Interpretivism: Researcher as Detective
! Arises from a Critique of Using the Natural Sciences as a Model for Social Research
! The Quest for Subjective Knowledge
! An Inductive or Theory-Building Approach *
! Underpinned by a Subjectivist ontology: people are people
! Understanding How and Why Things Happen: Elucidating Meaning
! Typical Approaches: Ethnographic Study; In-depth Interviews; Analytical Approaches
! Revisiting the Example: What are the Causes of Juvenile Violence?
! Problems with this Approach

Research methodology

-It is a systematic way to solve problem. It is a science of studying how research is to be carried out. Essentially, the procedures by which researchers go about their work of describing, explaining and predicting phenomena are called research methodology. It is also defined as the study of methods by which knowledge is gained. Its aim is to give the work plan of research. Methodology concerns research strategy as whole.
-There are a number of ways in which research methodology is defined by traditional scholars.A methodology involves presenting rules of procedure about matters such as collection of data and their analysis. These rules are impersonal in that they are meant to apply equally to all researchers.it is assumed that any two researchers who approach same problem should arrive at identical as long as neither infringes methodological rules.So individual bias is avoided from research process.

Quantitative and qualitative metholdology

-Quantitative and qualitative methods are studied within the context of positivistic and phenomenological paradigms. The researche can be quantitative or qualitative or even both. Quantitative research is based on the measurement of quantity or amount. Here a process is expressed or described in terms of one or more quantities. Qualitative research is concerned with quailtative phenomenon involving quality. It is non-numerical,descriptive, applies reasoning and uses words. Its aim is to get the meaning, feeling and describe the situation. We measure and weigh things in the study of substance or structure. Can we measure or weigh patterns? We cannot measure or weigh patterns. But to study patterns we must map a configuration of relationships. That is, structures involve quantities whereas patterns involve qualities. If one wishes to investigate why certain data are random then it is a qualitative research. If the aim is to study how random the data is, what is the mean,variance and distribution function then it becomes quantitative. Explaining how digestion of food takes place in our body is a qualitative description. It does not involve any numbers or data and quantities. The detection of a particular compound is a qualitative analysis. This can be done by carrying out physical or chemical tests. Determination of exact amount of a particular compound present in a volume is essentially quantitative analysis. This can be done by volumetric, gravimetric and calorimetric methods or instrumental methods. Experimental and simulation studies are generally quantitative research.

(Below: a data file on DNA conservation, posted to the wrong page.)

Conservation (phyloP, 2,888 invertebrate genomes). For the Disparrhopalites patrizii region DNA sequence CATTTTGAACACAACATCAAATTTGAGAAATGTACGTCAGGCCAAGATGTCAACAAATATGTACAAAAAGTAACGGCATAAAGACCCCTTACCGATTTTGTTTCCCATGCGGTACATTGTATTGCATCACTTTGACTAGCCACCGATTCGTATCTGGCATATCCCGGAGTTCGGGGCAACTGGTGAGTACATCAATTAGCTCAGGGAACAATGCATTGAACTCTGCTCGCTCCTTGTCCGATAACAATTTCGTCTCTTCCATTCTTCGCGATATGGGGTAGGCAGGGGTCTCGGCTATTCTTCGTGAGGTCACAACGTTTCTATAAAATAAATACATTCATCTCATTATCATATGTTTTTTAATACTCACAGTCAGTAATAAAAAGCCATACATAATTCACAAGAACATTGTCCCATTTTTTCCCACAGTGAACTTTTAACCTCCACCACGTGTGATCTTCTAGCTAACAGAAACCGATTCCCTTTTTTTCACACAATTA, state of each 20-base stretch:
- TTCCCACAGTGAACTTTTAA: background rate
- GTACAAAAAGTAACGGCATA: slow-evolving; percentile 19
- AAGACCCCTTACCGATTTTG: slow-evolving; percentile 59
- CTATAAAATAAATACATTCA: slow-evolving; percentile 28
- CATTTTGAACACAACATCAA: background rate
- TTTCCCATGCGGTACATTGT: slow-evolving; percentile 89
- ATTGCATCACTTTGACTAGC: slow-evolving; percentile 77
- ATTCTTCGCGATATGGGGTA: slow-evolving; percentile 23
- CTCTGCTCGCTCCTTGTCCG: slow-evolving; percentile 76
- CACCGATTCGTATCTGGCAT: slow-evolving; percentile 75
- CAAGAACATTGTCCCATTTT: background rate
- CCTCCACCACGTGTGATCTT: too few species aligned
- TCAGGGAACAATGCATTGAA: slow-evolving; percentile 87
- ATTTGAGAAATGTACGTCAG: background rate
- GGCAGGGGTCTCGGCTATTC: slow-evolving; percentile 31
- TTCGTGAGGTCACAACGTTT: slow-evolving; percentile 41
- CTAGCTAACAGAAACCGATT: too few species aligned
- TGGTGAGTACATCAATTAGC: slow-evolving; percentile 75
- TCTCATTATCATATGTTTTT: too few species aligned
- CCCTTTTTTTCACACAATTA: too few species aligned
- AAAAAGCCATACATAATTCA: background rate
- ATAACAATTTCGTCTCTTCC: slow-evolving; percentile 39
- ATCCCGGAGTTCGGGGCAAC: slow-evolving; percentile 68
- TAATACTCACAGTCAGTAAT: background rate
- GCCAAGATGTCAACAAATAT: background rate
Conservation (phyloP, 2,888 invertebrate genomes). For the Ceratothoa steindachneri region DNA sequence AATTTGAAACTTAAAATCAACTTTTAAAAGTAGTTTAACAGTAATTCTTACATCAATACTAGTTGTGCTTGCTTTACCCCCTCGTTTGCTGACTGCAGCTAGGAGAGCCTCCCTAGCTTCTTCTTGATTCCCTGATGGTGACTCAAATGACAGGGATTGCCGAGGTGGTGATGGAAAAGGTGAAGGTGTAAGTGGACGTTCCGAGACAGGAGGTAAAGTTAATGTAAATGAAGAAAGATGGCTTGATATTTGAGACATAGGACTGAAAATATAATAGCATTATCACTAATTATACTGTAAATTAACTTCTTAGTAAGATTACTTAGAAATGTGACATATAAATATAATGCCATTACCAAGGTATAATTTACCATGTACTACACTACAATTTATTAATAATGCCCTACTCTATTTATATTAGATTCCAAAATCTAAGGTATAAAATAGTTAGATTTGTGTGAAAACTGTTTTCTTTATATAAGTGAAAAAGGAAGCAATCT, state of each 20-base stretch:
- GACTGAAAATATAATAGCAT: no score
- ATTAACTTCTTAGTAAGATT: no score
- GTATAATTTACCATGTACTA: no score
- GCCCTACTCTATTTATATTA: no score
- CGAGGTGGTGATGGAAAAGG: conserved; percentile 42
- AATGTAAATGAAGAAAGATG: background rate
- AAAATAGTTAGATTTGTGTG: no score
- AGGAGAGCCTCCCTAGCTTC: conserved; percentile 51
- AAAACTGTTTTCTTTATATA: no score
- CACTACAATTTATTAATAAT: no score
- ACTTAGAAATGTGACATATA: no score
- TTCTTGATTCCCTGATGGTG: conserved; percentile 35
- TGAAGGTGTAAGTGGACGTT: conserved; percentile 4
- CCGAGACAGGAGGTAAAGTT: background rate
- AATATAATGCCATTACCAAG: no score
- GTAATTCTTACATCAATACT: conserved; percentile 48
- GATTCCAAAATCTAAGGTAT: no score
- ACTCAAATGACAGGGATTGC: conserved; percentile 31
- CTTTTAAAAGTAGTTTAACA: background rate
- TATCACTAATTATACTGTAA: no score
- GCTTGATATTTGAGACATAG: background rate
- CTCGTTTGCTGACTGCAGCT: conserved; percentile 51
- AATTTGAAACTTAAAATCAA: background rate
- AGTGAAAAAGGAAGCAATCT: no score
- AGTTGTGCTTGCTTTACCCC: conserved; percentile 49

Quantitative research methods focus on statistical approaches .Quantitative methods emphasise on objective measurements and numerical analysis of data collected through polls, questionnaires or surveys. While quantitative involves many phenomena with few variables quantitative data involves numbers quantitative research is deductive. All quantitative research requires a hypothesis before research can begin. In quantitative research, the researcher is ideally an objective observer that neither participates in nor influences what is being studied. Quantitative research is generally better for confirming and clarifying. To quantify data and generalize results from a sample to the population of interest. To measure the incidence of various views and opinions in a chosen sample. Sometimes followed by qualitative research which is used to explore some findings further


Qualitative methods are based on content analysis, comparative analysis, grounded theory, and interpretation (Strauss, 1990). Qualitative research focuses on understanding social phenomena through interviews, personal comments etc. Qualitative research usually involves few cases with many variables. Typically qualitative data involves words. Qualitative research is inductive. In qualitative research, a hypothesis is not needed to begin research. In qualitative research, however, it is thought that the researcher can learn the most about a situation by participating and/or being immersed in it.. Qualitative research is usually better for exploring, understanding, and uncovering. To gain an understanding of underlying reasons and motivations. To provide insights into the setting of a problem, generating ideas and/or hypotheses for later quantitative research. To uncover prevalent trends in thought and opinion